From Bag of Words to Transformers: 10 Years of Practical Natural Language Processing

A brief history of hands-on NLP through the lens of Kaggle.

Depending on the context (here, the last word of the sentence), ‘it’ can refer to ‘animal’ or ‘street’. From Google introducing transformers.

Since its creation in 2010, Kaggle, the famous data science competition platform, has always been a great observatory of the evolution of machine learning trends. Several generations of breakthroughs have been tested here, engaging thousands of practitioners, and millions of forum discussions.

Among the various types of challenges issued on the online platform (computer vision, speech, tabular, …), Natural Language Processing (NLP) is today of particular interest. Indeed, this domains is witnessing several exciting innovations since a few months. The last one being the advent of transformers and pretrained language models.

NLP is one of the important technologies we are leveraging in our product at Zelros. That’s why our research team is heavily investing in this domain. We love experimenting with new approaches, and share about what’s happening in the NLP community. Here is a short history of NLP technics viewed through the Kaggle platform lens. We hope you will enjoy it! 😊

Until 2016: the reign of bag of words and TF-IDF

Before around 2016, the standard way of solving (and win! 🥇) Kaggle NLP challenges was to use bag of words (basically count how many times a word appears in a document) to create features feeding machine learning classifiers, like typically Naive Bayes. A slight refinement was TF-IDF.

This approach was used for example in the StumbleUpon Evergreen Classification Challenge (by the way, won by François Chollet in 2013 — yes the one who will create Keras two years after …).

2016–2019: the rise of word embeddings + Keras and Tensorflow

In 2015, libraries for dense word representations appeared, such as Gensim (including Word2vec and GloVe). Other pretrained embeddings appeared afterwards, like Facebook FastText or Paragram.

At the same time, first versions of large audience, easy to use, neural network frameworks gained popularity — namely Keras and Tensorflow. With them it became possible to start capturing meaning in sequences of words, and no more only in bags of words.

To run deep neural networks, one last big hurdle was to tackle: having access to high processing powers. This was solved with the use of low cost GPUs. They became even more available with Kaggle providing them from free on their platform (through collaborative Notebooks kernels), after it has been acquired by Google in march 2017.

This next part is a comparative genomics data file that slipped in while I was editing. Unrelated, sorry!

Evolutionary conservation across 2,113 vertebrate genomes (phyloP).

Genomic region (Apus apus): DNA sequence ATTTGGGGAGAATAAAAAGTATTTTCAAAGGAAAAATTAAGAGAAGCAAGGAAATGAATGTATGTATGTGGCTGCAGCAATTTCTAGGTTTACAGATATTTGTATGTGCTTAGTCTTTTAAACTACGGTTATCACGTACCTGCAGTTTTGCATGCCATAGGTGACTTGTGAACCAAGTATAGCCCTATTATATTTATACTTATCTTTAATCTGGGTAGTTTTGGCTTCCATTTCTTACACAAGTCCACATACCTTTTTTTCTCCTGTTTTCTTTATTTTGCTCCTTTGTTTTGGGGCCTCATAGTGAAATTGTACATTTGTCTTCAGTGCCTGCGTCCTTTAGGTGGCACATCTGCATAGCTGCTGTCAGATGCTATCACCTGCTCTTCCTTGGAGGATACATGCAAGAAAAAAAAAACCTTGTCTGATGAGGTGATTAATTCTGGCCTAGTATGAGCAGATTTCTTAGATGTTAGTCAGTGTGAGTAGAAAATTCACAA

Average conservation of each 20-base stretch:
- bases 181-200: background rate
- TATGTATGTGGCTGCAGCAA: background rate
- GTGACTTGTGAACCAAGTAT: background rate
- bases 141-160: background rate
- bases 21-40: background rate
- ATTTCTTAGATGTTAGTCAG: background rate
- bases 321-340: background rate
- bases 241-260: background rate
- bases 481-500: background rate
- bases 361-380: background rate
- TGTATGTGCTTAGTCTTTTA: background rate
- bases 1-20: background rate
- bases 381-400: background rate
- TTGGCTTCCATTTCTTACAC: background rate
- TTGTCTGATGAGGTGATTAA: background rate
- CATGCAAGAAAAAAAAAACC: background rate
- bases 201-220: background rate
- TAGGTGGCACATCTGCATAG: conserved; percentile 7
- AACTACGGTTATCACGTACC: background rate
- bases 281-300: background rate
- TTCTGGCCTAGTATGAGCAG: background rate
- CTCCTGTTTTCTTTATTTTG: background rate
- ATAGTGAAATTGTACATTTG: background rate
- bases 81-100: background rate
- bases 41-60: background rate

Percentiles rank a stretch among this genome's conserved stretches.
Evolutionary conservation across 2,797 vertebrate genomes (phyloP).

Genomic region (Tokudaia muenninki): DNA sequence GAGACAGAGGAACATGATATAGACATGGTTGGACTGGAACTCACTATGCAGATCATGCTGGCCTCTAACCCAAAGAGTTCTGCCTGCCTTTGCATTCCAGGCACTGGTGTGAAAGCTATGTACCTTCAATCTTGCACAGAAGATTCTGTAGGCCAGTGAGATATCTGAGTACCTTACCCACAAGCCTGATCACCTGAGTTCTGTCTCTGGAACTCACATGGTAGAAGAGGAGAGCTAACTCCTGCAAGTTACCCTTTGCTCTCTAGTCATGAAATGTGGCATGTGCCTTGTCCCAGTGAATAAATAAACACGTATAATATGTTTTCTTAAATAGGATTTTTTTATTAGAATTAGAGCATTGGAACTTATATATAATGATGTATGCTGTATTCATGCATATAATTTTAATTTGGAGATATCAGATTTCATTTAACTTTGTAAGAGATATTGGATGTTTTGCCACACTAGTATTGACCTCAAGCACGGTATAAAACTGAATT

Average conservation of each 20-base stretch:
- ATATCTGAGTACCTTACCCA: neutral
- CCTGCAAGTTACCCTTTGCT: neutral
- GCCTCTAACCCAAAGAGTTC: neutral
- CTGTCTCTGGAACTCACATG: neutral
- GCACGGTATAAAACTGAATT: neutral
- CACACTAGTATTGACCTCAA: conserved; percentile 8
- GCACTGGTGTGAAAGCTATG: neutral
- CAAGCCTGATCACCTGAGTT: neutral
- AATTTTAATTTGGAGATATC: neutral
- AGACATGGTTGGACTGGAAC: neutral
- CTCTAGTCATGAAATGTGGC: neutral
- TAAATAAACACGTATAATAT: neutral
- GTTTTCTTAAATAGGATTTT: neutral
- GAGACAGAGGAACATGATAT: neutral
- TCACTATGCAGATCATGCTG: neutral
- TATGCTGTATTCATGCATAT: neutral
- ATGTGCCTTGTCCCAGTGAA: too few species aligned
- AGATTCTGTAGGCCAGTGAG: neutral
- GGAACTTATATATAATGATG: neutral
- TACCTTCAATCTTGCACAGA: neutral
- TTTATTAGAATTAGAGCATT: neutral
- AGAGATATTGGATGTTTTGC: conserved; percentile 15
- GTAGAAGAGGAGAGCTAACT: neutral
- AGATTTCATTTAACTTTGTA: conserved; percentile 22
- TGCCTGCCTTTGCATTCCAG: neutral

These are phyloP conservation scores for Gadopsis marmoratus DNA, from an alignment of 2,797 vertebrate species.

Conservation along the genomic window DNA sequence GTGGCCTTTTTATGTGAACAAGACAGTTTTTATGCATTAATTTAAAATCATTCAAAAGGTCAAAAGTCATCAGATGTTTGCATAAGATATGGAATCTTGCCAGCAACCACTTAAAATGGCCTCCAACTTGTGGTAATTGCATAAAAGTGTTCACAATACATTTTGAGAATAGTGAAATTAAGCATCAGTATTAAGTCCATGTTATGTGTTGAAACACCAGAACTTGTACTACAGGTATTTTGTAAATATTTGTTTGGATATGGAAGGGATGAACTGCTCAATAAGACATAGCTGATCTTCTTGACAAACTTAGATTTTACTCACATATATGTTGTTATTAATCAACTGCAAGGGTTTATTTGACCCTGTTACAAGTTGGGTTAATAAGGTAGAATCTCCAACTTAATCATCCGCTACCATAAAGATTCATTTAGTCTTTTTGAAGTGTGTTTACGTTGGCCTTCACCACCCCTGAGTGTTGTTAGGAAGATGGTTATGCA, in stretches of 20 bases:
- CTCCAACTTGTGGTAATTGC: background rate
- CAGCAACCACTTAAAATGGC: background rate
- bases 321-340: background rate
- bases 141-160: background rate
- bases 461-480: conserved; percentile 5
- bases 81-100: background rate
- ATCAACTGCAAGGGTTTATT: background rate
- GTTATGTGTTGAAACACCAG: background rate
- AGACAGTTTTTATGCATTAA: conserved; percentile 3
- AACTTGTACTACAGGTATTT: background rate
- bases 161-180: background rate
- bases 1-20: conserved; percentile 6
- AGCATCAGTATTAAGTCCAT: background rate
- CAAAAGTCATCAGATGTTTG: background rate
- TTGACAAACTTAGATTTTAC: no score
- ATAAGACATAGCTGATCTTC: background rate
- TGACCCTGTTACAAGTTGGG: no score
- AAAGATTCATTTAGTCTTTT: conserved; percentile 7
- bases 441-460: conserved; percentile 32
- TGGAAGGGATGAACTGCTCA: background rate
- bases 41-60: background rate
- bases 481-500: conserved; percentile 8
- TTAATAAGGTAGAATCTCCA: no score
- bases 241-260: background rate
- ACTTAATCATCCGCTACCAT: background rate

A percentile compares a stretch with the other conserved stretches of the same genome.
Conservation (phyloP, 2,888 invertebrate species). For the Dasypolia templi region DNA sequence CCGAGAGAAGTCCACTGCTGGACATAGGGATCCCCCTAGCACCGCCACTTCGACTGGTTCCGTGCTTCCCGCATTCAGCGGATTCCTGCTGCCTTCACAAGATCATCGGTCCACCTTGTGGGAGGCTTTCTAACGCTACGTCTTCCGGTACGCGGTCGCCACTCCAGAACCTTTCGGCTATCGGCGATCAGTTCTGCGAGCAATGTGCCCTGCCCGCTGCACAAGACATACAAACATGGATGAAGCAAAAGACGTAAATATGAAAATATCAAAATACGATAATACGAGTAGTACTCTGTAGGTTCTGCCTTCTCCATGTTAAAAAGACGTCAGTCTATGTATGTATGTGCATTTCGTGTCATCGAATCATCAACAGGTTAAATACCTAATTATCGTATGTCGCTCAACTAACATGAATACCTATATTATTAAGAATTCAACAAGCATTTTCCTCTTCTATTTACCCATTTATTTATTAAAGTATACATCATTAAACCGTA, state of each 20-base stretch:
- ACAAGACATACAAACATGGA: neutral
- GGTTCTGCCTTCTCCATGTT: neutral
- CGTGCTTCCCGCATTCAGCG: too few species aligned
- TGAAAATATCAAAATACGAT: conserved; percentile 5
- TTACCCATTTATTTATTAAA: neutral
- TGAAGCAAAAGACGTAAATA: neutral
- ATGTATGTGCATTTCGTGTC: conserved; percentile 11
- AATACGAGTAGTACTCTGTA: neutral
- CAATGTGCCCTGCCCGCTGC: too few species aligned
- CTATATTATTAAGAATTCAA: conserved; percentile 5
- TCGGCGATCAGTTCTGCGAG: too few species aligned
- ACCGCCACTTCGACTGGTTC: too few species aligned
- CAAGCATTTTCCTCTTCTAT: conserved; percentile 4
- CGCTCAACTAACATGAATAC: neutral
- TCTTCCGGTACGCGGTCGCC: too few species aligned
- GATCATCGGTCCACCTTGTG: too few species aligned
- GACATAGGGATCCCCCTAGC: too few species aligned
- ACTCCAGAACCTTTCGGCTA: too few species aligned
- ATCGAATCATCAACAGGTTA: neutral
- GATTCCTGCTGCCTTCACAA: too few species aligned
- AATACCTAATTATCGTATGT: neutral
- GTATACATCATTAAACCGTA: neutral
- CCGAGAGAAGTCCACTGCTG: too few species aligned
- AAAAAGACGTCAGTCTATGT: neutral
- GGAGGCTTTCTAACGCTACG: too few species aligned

From this date, all the practical ingredients were present to make word embeddings and neural network (RNN, LSTM, GRU, … and refinements like attention) become the standard way of solving NLP tasks on Kaggle. So long TF-IDF…

Encoding a sequence of words with a Recurrent Neural Network

2018–2019: the PyTorch breakthrough

Since a few months, a new neural network framework is getting traction among the data science community: PyTorch.

We won’t enter into Tensorflow VS PyTorch debate, but what is sure is that an active community of PyTorch practitioners is growing on Kaggle. PyTorch notebooks and tutorials are regularly published on the platform.

Tensorflow (blue) VS PyTorch (red) search trend in Google (source: Google Trend)

2019: the birth of transformers and pretrained language models

As seen in the previous sections, up to now the standard way of tacking NLP tasks was to use word embeddings (pretrained on large amounts of unlabeled data), use them to initialize the first layer of a neural network, and train the other layers on data of a particular task (may it be text classification, question answering, natural language inference, …).

If you think about it, the problem is that this approach is not optimal. Indeed, whenever you have a new task to solve, you have to learn again almost everything from zero. A model initialized with word embeddings always needs to learn from scratch how to derive meaning from sequences of words — although it is the core aspect of language understanding.

And here come transformers, the key paradigm shift that appeared in 2018: going from just initializing the first layer of models to pretraining the entire models with hierarchical representations. This opens new way of working: transferring the information from a pretrained language model to downstream tasks (a.k.a. transfer learning).

The Transformer — model architecture (from Attention Is All You Need paper)

In practice, today the best way to leverage pretrained language models is to use the excellent transformers library from Hugging Face (founded by french entrepreneurs now based in US, and alumni of Station F Microsoft AI Factory like us 🤗). It is now compatible with both PyTorch and TensorFlow. If you want a wrapper above it for simple tasks like text classification, you can have a look at simple-transformers.

And if you are focusing on non-english texts, an other library to watch is, designed to incorporate pretrained models for different languages. It was created by Jeremy Howard, former President and Chief Scientist at… Kaggle :)

What’s next?

Ready-to use libraries with last generation pretrained language models are now available for everyone. This allows fast experimentation and a democratized usage of state-of-the art NLP technics.

It will be interesting to follow how they will be used on future Kaggle NLP competitions. Like for example the recent TensorFlow 2.0 Question Answering challenge, to identify the answers to real user questions about Wikipedia page content. Stay tuned!

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